Clairton Fire Dept (swPA)


                • #9
                  Ok here is where I stand, my opinion 2 in 2 out is a good idea in the ideal situation (who has those) BUT.... I think that leaving the Officers to make those decisions will allow for smoother operations and more efficient use of man power. As scene 25 said "most" companies that is "most" are having RIT or GO Teams reponding on the first Alarms.


                  • #10
                    From your e-mails; and from every post on 2 in - 2 out that I've read, and from the excellent, thought provoking fire scenarios in these forums, it's clear to me that everyone is capable AND willing to make quick assessments of their fire situations and act accordingly.

                    But another reason I am all for initiating 2 in - 2 out after, repeat AFTER, a structure is confirmed to have been vacated is the unexpected that rises all too often at our 'routine, bread and butter' fire alarms.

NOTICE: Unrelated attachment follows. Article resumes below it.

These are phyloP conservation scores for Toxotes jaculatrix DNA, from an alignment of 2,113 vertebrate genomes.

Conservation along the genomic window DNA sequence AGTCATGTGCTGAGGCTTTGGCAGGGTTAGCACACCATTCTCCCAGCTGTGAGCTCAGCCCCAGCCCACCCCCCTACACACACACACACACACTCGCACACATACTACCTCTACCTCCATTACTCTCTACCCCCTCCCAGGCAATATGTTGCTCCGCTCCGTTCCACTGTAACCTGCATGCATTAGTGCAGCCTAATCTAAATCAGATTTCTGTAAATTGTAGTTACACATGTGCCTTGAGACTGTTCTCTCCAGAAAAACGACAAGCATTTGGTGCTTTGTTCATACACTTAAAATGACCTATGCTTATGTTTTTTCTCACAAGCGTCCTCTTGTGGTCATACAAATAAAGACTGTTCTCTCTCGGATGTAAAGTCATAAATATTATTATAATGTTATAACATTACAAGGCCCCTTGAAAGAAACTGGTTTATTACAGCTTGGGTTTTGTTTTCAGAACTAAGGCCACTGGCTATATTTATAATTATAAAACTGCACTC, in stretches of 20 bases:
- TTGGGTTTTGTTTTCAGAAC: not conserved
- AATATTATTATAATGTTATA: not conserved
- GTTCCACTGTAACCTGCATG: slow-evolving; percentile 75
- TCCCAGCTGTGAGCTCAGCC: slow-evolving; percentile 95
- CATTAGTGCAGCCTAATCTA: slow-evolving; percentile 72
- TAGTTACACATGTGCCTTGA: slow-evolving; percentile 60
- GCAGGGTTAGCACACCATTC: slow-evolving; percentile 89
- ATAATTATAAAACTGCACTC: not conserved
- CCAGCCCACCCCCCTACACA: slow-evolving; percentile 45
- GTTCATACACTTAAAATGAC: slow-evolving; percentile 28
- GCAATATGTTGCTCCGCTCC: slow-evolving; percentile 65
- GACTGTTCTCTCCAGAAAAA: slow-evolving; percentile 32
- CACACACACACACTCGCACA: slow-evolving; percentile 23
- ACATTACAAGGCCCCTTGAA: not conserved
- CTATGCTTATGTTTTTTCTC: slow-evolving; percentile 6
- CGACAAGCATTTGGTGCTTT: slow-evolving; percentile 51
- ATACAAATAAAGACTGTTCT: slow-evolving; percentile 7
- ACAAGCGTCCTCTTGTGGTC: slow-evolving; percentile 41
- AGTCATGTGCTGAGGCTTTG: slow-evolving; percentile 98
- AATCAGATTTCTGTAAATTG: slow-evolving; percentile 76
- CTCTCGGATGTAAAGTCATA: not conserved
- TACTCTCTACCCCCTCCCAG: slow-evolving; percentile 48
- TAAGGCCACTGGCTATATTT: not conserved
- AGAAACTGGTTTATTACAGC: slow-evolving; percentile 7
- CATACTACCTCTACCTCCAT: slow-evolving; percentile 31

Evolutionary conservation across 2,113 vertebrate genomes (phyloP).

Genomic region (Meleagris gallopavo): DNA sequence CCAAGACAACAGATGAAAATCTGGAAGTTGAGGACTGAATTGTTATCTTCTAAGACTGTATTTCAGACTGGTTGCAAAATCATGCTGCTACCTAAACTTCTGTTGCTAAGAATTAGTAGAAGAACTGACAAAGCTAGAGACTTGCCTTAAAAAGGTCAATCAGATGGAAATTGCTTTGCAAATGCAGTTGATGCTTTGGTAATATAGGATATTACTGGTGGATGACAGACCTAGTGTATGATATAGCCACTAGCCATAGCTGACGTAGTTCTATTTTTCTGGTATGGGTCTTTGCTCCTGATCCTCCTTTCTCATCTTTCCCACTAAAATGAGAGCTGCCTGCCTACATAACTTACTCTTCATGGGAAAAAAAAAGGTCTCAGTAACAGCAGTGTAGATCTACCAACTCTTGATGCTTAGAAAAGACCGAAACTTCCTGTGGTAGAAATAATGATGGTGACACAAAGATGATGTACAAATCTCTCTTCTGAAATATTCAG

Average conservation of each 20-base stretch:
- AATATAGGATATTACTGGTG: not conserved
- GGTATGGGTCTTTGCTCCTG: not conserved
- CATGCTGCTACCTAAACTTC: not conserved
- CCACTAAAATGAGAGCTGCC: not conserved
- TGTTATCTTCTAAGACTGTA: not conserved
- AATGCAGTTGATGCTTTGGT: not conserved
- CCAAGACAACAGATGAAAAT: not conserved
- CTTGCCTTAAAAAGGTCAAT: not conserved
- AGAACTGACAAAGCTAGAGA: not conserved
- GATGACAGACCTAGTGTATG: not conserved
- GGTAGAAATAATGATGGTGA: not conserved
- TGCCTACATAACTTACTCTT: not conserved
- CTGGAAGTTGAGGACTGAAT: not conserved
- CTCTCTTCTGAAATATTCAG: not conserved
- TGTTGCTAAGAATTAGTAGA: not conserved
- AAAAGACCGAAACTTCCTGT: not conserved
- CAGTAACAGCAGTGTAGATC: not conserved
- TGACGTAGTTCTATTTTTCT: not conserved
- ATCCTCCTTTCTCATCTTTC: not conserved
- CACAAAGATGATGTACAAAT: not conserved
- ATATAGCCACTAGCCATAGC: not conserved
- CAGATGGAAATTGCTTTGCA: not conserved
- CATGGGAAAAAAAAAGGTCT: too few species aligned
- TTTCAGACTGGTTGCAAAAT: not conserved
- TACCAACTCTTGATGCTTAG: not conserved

Here are examples that quickly come to mind;

                    Not too many years ago we were operating at a basement fire. Nothing special. All of a sudden there were a series of loud sounds: CRACK - POP - CRACK - POP - CRACK - POP -CRACK! When the smoke cleared we found that the homeowner had, quite proudly all by himself, installed a second bathroom and hacked through almost every floor joist to accommodate his new pipes. The weight of the crews above checking extension and doing salvage cracked the joists! The ONLY thing still holding everything up was his girder, which was made up of three 2 X 10s. He had hacked that up too, but I guess the paint somehow held it together. Who aboard the engine ever expected to encounter something like that?

                    Another time at an attic fire we laddered a roof that felt like a trampoline, AND it moved back and forth laterally with each swing of the axe. Turns out the ownwer had removed all the roof's collar ties and purlins to enlarge his attic. Who would expect anything like that?